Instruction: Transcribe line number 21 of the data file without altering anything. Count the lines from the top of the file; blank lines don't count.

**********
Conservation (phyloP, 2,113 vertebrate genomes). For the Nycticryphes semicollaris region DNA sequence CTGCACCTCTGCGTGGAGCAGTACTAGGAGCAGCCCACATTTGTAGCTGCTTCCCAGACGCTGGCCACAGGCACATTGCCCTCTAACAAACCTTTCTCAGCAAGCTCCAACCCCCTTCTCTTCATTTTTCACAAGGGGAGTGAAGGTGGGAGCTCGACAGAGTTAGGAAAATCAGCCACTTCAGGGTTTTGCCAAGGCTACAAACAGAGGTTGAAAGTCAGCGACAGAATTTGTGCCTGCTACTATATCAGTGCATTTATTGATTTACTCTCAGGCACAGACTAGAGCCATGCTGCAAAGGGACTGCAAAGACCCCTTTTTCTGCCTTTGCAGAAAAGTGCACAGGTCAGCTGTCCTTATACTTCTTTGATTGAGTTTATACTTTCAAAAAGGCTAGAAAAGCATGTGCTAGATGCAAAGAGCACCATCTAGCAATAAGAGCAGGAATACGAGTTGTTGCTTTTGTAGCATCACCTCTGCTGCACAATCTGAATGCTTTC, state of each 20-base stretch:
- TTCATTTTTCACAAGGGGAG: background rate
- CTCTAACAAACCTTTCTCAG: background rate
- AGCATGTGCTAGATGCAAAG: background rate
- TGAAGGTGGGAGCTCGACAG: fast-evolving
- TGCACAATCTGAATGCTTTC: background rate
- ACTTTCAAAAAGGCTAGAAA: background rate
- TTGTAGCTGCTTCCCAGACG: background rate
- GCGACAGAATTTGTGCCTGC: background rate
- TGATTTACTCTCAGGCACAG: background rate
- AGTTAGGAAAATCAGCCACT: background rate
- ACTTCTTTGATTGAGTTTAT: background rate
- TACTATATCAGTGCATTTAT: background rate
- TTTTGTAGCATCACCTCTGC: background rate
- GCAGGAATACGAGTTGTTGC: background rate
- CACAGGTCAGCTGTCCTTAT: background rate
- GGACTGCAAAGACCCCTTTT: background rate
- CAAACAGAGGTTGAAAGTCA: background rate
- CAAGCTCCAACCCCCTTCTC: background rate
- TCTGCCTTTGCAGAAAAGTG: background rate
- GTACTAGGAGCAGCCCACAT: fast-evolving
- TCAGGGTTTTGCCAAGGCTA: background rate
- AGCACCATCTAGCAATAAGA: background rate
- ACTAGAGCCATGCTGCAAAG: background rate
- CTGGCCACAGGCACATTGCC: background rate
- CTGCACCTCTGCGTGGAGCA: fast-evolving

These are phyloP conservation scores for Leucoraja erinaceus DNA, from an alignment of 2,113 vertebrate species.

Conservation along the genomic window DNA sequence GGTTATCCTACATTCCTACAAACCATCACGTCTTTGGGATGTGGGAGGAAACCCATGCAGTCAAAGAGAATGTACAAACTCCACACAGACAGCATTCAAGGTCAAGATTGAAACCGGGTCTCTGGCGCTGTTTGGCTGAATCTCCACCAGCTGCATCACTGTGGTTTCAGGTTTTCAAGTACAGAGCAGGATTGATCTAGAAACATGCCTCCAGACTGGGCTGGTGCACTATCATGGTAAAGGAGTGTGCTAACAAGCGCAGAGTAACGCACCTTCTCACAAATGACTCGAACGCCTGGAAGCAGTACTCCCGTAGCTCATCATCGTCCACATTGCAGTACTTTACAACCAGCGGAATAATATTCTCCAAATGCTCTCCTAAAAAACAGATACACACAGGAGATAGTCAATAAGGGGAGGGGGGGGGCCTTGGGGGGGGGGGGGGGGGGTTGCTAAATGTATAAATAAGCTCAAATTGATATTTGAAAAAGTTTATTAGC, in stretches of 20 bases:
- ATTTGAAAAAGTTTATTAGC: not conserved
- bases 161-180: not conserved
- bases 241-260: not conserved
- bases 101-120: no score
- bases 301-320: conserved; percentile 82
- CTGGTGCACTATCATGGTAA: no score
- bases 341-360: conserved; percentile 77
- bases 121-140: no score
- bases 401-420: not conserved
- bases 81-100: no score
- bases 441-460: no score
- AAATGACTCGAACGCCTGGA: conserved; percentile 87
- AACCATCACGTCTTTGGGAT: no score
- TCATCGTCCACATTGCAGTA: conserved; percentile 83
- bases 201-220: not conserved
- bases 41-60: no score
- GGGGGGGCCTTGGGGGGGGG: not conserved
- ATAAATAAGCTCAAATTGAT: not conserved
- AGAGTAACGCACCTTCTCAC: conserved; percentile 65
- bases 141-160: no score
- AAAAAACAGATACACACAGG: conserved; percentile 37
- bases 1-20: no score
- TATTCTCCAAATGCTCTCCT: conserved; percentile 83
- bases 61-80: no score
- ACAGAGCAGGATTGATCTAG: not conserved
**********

- GTACTAGGAGCAGCCCACAT: fast-evolving